“Do or do not. There is no try.” — Yoda
I picked this quotation because it illustrates one of my favorite grammatical concepts: dummies.
I’m not talking about people who don’t know whether it should be “John and me” or “John and I,” or people who abuse the subjunctive by saying “If I was…” I’m talking about linguistic clutter, words without content which nevertheless have a grammatical function.
For example: “There” is an adverb meaning “in, to, or at that place or position.” Not complicated.
Hypothetical Girl Telling Pointless Story: So, there’s this guy who keeps texting me. So, yesterday he says–
Me (looking around): Where?
HGTPS: Huh? Where what?
Me: Where is he — the guy who’s bothering you?
HGTPS: How should I know? That’s not important. So, he’s texting me–
Me: You said he was there. You said, “There’s this guy…”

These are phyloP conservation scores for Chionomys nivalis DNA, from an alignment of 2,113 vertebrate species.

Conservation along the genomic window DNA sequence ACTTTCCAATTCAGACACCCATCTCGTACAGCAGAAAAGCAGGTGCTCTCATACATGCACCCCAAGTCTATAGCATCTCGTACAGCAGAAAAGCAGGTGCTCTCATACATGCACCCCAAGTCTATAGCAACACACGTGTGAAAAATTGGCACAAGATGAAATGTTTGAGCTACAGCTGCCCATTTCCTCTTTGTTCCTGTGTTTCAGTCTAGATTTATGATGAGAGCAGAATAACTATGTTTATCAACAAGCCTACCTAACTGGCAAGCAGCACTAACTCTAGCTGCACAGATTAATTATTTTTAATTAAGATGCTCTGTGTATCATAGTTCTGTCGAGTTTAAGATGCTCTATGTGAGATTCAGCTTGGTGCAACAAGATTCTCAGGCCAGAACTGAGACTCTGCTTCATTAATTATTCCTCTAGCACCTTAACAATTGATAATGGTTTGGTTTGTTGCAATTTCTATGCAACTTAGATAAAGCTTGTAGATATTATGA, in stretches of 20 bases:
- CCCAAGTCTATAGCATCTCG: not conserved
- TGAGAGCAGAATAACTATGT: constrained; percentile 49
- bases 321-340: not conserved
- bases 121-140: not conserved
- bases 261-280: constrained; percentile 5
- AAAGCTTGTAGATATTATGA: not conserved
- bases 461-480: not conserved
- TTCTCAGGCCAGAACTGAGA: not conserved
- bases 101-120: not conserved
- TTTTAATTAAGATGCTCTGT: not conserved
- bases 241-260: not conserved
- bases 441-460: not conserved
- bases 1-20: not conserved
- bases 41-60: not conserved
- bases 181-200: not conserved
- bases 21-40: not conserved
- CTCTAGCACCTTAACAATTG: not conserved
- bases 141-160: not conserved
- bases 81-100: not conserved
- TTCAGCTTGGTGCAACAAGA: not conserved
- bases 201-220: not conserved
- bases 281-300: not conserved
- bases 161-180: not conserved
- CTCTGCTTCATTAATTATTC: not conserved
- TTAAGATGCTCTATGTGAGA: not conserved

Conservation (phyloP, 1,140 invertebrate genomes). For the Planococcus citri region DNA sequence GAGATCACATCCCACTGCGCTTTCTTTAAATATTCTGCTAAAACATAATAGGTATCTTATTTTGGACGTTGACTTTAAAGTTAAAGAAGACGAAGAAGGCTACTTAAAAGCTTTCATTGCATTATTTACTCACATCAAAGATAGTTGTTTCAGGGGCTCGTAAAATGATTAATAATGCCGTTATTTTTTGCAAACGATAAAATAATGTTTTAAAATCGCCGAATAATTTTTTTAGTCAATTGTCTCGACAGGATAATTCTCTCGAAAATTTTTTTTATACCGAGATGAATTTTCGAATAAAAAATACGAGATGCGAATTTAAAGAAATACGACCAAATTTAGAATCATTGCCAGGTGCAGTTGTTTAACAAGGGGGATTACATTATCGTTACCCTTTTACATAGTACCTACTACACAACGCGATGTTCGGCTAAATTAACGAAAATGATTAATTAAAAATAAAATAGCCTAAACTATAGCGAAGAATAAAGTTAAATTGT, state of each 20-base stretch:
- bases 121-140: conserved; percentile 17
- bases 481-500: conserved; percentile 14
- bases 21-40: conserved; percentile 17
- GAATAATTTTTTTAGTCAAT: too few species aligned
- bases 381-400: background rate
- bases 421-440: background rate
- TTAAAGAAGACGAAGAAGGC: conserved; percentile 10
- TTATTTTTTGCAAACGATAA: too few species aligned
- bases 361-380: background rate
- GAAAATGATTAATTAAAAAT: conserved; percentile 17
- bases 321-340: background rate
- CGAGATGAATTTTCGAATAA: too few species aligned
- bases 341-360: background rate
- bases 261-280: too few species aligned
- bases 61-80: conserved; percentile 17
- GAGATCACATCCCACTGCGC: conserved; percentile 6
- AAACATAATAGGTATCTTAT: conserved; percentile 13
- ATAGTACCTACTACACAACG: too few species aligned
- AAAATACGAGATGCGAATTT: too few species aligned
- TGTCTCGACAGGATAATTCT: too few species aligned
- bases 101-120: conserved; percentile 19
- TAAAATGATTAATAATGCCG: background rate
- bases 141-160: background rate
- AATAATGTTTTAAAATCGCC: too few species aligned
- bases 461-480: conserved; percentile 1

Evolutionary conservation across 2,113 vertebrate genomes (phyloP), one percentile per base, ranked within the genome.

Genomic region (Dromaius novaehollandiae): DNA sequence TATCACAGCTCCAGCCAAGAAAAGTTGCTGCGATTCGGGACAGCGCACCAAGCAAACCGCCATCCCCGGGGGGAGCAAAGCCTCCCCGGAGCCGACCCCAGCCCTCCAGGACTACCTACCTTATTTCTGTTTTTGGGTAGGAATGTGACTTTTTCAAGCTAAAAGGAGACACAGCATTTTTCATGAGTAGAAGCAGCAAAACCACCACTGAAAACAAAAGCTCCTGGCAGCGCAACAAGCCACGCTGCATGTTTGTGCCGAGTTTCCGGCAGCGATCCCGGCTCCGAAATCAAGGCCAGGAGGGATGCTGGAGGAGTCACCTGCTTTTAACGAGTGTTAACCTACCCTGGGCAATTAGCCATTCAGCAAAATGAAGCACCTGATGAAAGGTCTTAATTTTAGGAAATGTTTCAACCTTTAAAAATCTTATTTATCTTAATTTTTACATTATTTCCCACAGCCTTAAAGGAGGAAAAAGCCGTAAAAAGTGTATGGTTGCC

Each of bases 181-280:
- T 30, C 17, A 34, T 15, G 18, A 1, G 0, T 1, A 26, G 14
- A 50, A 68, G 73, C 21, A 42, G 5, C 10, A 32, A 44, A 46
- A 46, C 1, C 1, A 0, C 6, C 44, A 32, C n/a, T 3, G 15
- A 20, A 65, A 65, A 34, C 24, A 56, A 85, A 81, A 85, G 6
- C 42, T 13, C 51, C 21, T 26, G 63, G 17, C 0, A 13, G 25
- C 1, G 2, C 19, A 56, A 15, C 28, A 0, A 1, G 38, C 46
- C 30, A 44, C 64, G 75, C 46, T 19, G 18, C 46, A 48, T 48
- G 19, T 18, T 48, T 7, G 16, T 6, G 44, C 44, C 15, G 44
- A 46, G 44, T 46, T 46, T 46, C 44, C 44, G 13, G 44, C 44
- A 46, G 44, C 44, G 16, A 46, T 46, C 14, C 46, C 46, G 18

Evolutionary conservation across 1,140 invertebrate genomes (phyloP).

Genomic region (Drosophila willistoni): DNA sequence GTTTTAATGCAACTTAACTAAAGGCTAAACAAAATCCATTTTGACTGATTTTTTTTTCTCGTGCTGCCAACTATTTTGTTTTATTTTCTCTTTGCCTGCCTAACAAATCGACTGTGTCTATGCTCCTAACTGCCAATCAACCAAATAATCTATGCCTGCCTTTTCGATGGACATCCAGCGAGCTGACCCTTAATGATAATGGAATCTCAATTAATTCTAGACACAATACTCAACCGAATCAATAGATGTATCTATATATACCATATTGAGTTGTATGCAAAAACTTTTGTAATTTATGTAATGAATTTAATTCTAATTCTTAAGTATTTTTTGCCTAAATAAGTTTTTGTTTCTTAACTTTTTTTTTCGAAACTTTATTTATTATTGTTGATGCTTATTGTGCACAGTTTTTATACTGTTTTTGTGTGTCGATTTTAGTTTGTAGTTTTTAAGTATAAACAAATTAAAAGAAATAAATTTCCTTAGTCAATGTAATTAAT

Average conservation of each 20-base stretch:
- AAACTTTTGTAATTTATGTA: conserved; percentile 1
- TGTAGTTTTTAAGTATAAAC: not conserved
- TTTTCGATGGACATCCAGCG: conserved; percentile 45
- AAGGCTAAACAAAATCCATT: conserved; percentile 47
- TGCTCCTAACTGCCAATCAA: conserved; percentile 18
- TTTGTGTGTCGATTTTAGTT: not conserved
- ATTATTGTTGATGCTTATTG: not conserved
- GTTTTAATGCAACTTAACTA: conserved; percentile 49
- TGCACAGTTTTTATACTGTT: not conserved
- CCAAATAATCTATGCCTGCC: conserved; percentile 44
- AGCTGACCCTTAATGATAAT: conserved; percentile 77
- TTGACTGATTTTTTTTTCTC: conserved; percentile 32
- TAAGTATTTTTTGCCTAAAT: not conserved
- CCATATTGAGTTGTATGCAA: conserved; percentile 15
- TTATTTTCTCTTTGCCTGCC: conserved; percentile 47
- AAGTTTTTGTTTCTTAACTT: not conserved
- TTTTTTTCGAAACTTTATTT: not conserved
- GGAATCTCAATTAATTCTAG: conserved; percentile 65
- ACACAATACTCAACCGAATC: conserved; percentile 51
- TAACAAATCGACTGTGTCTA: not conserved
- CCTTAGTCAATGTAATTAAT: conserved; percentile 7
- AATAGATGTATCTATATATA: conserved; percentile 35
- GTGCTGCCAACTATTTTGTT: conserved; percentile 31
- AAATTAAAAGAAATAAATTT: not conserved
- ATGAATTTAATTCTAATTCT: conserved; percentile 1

HGTPS: I didn’t mean he’s there. I just mean there’s this guy who keeps texting me.
Me (enlightened): Ah, you mean the dummy subject.
HGTPS (nodding): Yeah, he’s an idiot. So, he texts me…
In the preceding dialog, as in Yoda’s quotation, ‘there’ is not an adverb, nor any sort of ‘content’ word. It is a grammatical dummy, taking the place of the true subject, “this guy” in an inverted word-order sentence. The sentence really means: “A guy exists, who keeps texting me.” But nobody talks that way. More